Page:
Louvre the place to visit

Louvre is art stimulation on steroids

Housed in the palace ‘Palais du Louvre’, Musée du Louvre is situated in the heart of Paris, a stone throw from the Seine River. The collection is incredibly broad and comprises of art from several civilisations spanning everything from antiquity and up until the 19th Century. Louvre additionally borrows and exchanges art with other collections of art around the world and hosts a series of temporary exhibitions including some more contemporary art. In the same vein as the Tate family of sites, Louvre has branched out and reinvented itself through popular demand. One being the Louvre Lens in the Northern French town of Lens, and the other Louvre Abu Dhabi in — well you guessed where.

Getting there

As for the main site, there’s a downside to being attractive. In summary, The Louvre can be reached by the Palais Royal – Musée du Louvre Métro or the Louvre-Rivoli stations.
At certain times in the day, the main entrance at ground level is best characterised as Queueing Hell. The queuing runs far beyond the glass pyramid right to the new entrance in the main court, the Cour Napoléon outside Palais Royal.

Good news is that it can be avoided altogether. Two phases of modernisation under the Mitterand presidency appears to have solved the infrastructure problems so beautifully that the Louvre proudly recorded a doubling of its annual number of visitors in 2002. Simply, enter via the metro underground entry under the large (and inverted) pyramid, and ticket machines also ensure you can buy tickets quickly and conveniently using a credit card. You then also have relatively quick access to the main 4 wings with the ‘Scully wing’ being the most visited for a reason that will soon reveal itself.

Attractions at Palais du Louvre

There are two really big attractions at Louvre. Those, however good, are in a self-perpetuating loop of being famous for being famous. The one is the Mona Lisa, and the other the Venus de Milo. 5 million visitors a year stand in front of the Mona Lisa. Albeit a matter of individual taste, logically there are several other pieces of art of equal artistic merit to find at the Louvre. So don’t miss out on those. Actually there’s at least one more. A segment of the population, who would probably not have sought out Louvre, now find the place fascinating. That is ultimately a good thing, and it all comes down to the filmic take of Dan Brown’s fictional novel ‘the Da Vinci Code’, which incidentally took place at the Louvre.

Louvre in numbers

But there’s another reason why some corridors remain more visited than others. Simply, you would have to be selective if you only have one day to hit Louvre. What becomes apparent when you are at Louvre is the sheer scale of it. Without a doubt, Musée du Louvre is one of the World’s largest museums comprising of 35,000 works of art and 380,000 objects spread across 652,300 square feet and cared for by over 2000 members of staff. The Museum is thematically divided up in eight different departments: Oriental Antiquities, Egyptian Antiquities, Greek, Etruscan and Roman antiquities, Islamic arts, Sculpture, Art Objects, Paintings, and Graphic Arts.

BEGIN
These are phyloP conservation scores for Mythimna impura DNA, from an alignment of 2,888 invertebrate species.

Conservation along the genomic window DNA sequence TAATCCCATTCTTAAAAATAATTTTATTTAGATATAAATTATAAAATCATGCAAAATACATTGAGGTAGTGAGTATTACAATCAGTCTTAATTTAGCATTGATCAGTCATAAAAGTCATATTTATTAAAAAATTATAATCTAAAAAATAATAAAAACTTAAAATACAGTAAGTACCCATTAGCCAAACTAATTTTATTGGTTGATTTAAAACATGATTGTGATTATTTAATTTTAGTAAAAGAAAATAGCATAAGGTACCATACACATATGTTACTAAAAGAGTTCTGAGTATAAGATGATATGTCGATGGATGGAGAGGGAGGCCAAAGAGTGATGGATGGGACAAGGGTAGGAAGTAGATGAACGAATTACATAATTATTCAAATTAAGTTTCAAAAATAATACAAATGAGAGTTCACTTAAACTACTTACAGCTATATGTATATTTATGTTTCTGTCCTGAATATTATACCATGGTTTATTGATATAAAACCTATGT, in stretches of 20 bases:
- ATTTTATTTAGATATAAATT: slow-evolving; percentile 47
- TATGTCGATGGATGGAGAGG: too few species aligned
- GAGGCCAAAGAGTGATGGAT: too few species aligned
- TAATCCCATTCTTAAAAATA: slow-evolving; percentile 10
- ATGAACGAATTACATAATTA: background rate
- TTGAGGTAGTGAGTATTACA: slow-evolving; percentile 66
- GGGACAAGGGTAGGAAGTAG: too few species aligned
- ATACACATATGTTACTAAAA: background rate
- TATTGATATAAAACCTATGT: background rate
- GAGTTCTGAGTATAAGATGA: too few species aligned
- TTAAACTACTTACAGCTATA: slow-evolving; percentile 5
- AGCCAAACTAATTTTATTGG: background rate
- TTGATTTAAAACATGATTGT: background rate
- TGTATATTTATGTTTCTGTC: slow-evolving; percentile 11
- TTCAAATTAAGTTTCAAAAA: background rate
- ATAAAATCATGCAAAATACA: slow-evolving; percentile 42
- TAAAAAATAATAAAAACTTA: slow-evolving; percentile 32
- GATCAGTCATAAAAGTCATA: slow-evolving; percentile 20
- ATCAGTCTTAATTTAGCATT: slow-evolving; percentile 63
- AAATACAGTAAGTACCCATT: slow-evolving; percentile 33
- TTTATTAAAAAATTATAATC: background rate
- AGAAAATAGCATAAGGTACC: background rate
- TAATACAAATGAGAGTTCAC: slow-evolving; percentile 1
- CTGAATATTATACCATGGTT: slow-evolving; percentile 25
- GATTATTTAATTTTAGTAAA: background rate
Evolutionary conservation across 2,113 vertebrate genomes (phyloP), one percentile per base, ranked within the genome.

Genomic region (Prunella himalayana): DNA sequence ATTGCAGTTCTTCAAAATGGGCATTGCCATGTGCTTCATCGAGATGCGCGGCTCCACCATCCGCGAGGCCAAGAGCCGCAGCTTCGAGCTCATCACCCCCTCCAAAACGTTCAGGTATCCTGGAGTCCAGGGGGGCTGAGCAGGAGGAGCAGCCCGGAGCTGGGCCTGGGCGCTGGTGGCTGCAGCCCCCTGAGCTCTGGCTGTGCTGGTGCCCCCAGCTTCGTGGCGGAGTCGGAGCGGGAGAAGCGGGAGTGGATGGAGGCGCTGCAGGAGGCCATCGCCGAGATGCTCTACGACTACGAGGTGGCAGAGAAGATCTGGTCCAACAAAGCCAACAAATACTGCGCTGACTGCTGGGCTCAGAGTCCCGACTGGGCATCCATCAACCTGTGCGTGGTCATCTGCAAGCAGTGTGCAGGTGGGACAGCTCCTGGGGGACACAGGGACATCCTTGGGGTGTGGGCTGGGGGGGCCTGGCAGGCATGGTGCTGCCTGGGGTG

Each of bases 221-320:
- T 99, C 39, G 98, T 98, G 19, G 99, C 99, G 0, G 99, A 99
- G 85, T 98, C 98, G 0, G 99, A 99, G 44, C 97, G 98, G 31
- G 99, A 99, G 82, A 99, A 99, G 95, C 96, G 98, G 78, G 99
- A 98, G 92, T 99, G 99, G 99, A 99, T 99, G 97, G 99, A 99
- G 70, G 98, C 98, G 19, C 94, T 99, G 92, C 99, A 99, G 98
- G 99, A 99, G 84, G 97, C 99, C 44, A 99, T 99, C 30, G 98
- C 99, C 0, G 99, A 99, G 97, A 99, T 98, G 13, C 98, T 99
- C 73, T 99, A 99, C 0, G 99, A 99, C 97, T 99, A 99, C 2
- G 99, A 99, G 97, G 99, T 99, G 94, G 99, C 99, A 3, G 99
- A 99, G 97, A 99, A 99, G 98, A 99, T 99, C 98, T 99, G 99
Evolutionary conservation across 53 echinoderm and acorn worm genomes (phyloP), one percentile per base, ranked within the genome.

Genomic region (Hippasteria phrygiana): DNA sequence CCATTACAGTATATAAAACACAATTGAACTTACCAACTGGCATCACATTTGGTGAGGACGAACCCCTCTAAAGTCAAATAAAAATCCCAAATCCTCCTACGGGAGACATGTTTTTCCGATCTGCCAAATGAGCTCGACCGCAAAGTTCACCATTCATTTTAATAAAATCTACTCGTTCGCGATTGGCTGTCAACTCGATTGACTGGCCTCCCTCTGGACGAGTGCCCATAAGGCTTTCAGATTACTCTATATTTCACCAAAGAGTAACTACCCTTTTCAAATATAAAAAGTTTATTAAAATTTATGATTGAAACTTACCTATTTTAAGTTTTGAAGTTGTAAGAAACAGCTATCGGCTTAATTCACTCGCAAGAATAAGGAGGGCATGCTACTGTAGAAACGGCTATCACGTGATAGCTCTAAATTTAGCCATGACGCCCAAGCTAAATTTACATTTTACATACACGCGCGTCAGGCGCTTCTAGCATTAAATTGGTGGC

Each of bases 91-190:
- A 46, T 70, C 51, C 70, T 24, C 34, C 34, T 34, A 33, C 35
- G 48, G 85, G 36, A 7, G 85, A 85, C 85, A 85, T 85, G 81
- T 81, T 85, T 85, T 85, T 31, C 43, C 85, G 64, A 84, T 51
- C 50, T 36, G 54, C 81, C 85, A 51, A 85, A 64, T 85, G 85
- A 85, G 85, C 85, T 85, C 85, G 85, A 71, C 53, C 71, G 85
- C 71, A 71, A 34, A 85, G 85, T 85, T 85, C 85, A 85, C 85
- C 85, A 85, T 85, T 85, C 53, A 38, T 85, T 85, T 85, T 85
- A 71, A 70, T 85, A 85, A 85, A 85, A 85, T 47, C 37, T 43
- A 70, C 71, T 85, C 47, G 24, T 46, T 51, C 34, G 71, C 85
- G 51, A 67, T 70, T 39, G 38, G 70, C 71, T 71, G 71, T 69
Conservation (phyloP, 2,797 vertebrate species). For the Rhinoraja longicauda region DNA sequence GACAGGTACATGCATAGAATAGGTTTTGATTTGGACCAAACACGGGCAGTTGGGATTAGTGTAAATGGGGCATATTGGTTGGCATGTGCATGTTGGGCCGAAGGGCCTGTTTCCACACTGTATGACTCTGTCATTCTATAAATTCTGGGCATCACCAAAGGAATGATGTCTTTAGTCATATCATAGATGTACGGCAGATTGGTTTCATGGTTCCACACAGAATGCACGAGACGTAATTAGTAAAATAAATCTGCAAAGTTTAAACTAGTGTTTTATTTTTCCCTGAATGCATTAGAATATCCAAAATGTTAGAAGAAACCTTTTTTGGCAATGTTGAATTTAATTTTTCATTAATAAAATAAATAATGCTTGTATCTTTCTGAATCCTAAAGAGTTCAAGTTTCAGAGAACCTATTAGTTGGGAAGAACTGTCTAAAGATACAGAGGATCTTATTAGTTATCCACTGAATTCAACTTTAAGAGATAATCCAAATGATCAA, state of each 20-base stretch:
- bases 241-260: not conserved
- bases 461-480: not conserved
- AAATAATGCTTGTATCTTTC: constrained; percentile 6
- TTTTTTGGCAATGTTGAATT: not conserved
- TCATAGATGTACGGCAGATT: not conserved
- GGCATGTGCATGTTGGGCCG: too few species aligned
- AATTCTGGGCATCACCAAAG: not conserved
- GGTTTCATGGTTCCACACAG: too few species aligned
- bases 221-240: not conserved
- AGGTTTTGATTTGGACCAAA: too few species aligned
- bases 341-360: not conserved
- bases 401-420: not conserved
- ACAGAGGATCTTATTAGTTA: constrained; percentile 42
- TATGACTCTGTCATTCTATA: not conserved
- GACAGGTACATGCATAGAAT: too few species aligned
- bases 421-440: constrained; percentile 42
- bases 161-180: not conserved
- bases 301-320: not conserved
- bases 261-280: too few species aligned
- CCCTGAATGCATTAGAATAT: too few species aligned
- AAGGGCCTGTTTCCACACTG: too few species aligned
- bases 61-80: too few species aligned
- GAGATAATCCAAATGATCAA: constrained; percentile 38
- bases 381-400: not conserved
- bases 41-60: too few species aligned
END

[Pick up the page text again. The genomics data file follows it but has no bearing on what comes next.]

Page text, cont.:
Like at the British Museum, you could camp in a tent in there for a week and still not feel you’ve seen everything. Of course, you’re not allowed to put up your tent or squeeze in a caravan for that matter, but some manage to book a room there. You are also permitted to take photographs in designated areas as long as you do not use a flashlight. You’re can also sit in the seating provided, though in some of the more overrun areas, a place to rest your legs proves a scarce resource.

The Louvre in the past

Behind the beautiful Renaissance exterior and modernistic glass pyramid, the museum has a mixed pedigree with a colourful history. In the 12th Century, the site was first a castle with dungeons for political prisoners of Philip II to sit and rut into oblivion. The remnants are still visible in the basement of Louvre. Then Louvre was a spill-over storage facility of bric-and-brac from the Versailles Palace, though that too contained much art such as a royal sculpture collection from the antiquity. In 1692, Louvre became the home of the French equivalent to the Royal Academy of Art, soon followed by the Salon’s, which were established and censored art exhibitions of greater scale. The academy stayed 100 years at Louvre right up to one of the two French revolutions. The National Assembly then decided that Louvre should adopt its present role of being a museum of all the national and international art treasures of noteworthy standing, and collected by the Republic of France.

Art wants to be shared

Louvre is also known for hosting good lectures and symposia on all things art related. On youtube Louvre has uploaded an impressive video library of its art under the title of ‘Les Films du Musee du Louvre. It is broadcast quality, professionally narrated in French, and is commented by Louvre conservation experts and art historians.

One tidbit about du Louvre tickets

The Musée Eugène-Delacroix is linked to the Musée du Louvre. The entry ticket to the Musée du Louvre admits you free of charge to the collections and temporary exhibitions at the Musée Eugène-Delacroix on the same day.